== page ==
Redox flow batteries (RFBs) are another alternative for short-term energy storage. Unlike the currently more advanced and certainly the most popular lithium batteries, this is essentially a flow-through chemical reactor where a vanadium solution serves as the electrolyte. They are more economical at large capacities than lithium batteries, which are made up of individual small cells — each with its own electronics — and so their cost increases essentially linearly. This is not the case with redox batteries, so at high capacities of tens of megawatts, they are a more cost-effective solution. Therefore, these batteries will be nothing for the new Tesla or iPhone, but quite something for the energy sector.
What are the other advantages of vanadium RFB batteries?
In the first place, longevity. In a simulation of twenty years of operation, no degradation is observable. Using traditional calculation, this means a lifetime of 100,000–200,000 cycles. In fact, you could say that these are essentially barrel batteries. Think of them as electrolyte tanks. But unlike conventional solutions, the chemical reaction doesn’t take place inside the electrode, which will gradually tear and wear out from the inside, but only on the surface. Therefore, the whole process is gentler and contributes to a longer lifetime. They can be charged and discharged several times a day for years. They are also easier to recycle because they are constructed from recycled plastics and aluminium. Moreover, their electrolyte can be reused or used in steel production.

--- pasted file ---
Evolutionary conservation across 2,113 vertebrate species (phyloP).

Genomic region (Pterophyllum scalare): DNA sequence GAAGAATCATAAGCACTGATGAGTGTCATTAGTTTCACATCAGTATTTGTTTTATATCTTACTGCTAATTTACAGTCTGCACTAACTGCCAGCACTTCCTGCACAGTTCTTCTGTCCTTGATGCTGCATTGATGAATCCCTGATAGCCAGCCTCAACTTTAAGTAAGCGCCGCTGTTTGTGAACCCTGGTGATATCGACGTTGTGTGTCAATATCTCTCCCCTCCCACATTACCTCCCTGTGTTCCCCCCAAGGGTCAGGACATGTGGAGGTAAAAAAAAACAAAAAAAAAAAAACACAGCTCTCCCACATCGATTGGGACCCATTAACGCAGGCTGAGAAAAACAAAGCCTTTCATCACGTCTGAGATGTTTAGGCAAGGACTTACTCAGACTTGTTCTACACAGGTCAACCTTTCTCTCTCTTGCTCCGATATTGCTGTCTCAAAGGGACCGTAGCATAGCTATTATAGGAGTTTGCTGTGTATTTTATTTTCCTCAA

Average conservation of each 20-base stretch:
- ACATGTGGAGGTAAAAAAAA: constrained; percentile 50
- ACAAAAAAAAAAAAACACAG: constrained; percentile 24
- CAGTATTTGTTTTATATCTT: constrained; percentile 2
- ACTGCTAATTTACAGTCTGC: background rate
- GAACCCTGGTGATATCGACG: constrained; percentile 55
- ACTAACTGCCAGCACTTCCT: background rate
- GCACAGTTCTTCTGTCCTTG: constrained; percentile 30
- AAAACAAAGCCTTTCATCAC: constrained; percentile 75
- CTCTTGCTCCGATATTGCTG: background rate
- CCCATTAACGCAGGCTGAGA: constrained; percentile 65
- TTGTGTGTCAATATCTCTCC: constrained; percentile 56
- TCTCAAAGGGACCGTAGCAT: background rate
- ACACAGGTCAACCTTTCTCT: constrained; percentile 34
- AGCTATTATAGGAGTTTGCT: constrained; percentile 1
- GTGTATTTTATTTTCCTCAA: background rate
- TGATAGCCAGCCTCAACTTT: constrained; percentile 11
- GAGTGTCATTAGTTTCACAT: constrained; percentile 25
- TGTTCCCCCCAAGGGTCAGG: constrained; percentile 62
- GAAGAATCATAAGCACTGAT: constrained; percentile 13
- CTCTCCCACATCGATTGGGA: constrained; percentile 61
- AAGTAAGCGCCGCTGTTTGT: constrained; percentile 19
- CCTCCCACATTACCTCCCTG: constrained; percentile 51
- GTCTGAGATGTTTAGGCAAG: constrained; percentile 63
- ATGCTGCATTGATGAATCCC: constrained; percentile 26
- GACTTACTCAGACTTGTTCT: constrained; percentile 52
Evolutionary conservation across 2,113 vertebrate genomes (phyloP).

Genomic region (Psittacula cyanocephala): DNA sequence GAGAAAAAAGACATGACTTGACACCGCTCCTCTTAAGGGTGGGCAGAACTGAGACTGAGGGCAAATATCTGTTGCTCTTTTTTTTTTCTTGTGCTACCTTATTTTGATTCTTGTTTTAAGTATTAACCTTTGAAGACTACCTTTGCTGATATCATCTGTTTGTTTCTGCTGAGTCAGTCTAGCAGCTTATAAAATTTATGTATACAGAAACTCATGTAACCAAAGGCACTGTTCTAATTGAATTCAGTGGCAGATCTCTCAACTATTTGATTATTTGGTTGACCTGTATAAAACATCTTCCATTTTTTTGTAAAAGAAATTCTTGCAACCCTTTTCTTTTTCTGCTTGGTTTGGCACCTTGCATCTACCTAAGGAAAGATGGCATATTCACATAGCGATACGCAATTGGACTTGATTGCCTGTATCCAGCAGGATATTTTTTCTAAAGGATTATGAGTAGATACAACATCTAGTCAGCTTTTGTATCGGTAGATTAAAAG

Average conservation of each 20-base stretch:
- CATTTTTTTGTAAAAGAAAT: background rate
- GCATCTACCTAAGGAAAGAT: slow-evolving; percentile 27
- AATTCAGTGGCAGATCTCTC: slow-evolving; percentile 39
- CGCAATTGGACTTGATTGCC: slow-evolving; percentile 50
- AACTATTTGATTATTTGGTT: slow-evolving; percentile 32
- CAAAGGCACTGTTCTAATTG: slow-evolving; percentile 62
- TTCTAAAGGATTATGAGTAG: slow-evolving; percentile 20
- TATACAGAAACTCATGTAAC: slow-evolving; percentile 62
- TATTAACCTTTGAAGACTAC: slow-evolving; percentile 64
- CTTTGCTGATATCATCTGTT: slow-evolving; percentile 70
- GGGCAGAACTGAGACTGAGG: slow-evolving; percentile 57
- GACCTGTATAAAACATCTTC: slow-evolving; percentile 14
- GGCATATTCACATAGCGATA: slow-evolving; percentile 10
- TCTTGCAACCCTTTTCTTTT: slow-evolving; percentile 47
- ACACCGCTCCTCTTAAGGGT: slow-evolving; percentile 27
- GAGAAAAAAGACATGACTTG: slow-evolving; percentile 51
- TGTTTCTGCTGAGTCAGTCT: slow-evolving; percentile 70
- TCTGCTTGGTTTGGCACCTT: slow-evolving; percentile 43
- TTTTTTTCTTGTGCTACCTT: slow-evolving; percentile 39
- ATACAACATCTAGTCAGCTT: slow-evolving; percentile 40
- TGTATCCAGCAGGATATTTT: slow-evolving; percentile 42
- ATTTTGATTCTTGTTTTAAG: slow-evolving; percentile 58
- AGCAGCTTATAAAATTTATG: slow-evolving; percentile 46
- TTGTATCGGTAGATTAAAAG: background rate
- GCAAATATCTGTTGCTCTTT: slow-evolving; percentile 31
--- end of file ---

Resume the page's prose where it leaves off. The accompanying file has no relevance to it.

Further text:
Is there any progress in the field?
Yes, for example, the Czech chemical engineering start-up Pinflow Energy Storage is making progress in increasing the density of current. And that means more power packed in the same size. European development projects HIGREEW and HYFLOW are also looking into this. The chemists claim that their research will eventually make lithium batteries look obsolete due to their relatively low lifetime and lousy recyclability.